A widening current account deficit needs Government policy attention say the New Zealand Manufacturers and Exporters Association (NZMEA). Statistics New Zealand released their Balance of Payments and International Investment Position for the March quarter this morning showing a current account deficit of 4.8 percent of GDP, up from 3.7 percent last year, and a larger deficit than was predicted.
NZMEA Chief Executive John Walley says, “Addressing the current account deficit is much more important than addressing the Government deficit, and with Government’s bailing out financial institutions there is little to distinguish private debt from public debt in any case.”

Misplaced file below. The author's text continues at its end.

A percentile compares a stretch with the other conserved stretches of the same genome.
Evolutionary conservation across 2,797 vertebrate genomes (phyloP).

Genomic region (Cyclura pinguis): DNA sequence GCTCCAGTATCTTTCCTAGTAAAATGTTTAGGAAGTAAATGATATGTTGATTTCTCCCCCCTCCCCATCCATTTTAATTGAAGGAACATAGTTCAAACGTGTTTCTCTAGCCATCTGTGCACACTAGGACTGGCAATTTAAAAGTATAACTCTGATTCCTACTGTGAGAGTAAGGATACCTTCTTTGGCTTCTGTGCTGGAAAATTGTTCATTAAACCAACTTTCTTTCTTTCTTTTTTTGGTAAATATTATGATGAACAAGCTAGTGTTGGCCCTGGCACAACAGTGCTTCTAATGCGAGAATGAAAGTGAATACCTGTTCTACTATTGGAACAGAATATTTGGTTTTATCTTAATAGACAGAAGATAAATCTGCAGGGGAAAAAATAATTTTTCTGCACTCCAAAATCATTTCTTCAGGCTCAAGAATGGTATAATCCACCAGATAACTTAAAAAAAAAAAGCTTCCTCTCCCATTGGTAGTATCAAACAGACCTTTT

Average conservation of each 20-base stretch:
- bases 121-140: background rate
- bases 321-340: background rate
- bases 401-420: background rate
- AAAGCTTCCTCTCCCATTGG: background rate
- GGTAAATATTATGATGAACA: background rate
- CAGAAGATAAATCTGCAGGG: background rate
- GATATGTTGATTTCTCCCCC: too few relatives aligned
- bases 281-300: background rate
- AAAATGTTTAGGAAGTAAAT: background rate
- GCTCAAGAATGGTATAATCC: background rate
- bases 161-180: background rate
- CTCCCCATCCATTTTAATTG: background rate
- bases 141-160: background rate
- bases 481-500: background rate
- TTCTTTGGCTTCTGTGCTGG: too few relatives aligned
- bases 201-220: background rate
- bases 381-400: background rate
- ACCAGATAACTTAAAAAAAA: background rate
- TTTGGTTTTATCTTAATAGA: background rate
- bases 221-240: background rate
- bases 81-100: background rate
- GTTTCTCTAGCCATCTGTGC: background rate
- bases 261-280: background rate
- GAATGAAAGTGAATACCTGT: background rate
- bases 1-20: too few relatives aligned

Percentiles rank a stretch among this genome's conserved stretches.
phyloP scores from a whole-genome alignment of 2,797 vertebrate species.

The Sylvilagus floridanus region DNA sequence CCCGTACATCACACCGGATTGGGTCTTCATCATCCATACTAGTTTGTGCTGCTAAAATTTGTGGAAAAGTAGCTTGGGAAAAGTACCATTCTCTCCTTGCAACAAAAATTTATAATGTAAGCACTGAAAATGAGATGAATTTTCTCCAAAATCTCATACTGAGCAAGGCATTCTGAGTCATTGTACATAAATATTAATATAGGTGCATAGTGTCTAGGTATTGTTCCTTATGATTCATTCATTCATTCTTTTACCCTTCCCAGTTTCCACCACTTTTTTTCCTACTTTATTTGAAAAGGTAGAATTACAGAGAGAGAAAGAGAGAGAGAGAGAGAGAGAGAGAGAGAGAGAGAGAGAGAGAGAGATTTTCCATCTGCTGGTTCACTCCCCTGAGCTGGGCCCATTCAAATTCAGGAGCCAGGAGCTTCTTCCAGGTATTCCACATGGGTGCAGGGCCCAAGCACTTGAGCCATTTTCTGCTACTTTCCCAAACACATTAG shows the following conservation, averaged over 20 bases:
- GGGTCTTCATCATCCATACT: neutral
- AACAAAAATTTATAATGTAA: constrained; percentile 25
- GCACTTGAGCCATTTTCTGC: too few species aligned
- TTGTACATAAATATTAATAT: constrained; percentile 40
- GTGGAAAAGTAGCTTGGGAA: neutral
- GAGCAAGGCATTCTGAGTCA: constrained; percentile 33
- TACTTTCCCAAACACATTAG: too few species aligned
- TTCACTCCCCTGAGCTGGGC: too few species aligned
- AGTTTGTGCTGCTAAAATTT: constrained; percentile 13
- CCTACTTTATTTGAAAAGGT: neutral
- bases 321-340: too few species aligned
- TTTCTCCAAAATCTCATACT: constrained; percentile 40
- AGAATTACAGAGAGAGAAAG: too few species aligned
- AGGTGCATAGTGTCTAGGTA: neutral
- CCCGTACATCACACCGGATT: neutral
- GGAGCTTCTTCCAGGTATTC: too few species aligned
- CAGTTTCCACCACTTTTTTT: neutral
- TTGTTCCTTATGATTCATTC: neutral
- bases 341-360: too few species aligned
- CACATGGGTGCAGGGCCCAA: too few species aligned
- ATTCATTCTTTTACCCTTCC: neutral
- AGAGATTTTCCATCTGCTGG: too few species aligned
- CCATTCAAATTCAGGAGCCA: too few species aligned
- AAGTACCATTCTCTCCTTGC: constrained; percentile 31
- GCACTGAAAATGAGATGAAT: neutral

“Reducing the current account deficit is essentially about increasing export incomes and encouraging local savings so that our assets remain in our hands – much of the current account deficit comes from repatriated profits from foreign owned companies based in New Zealand.”
“The Government must do its bit to encourage the rebalance. On the export earnings side a lower and more stable exchange rate is the key issue and making Kiwisaver compulsory would help on the savings side.”
“The International Monetary Fund has estimated that a 15 percent drop in the exchange rate would be needed to balance the current account. The Trade Weighted Index is currently hovering around 70 – a 15 percent drop would take it to a far more acceptable level below 60. Government policy has to do more than simply go ignoring this requirement.”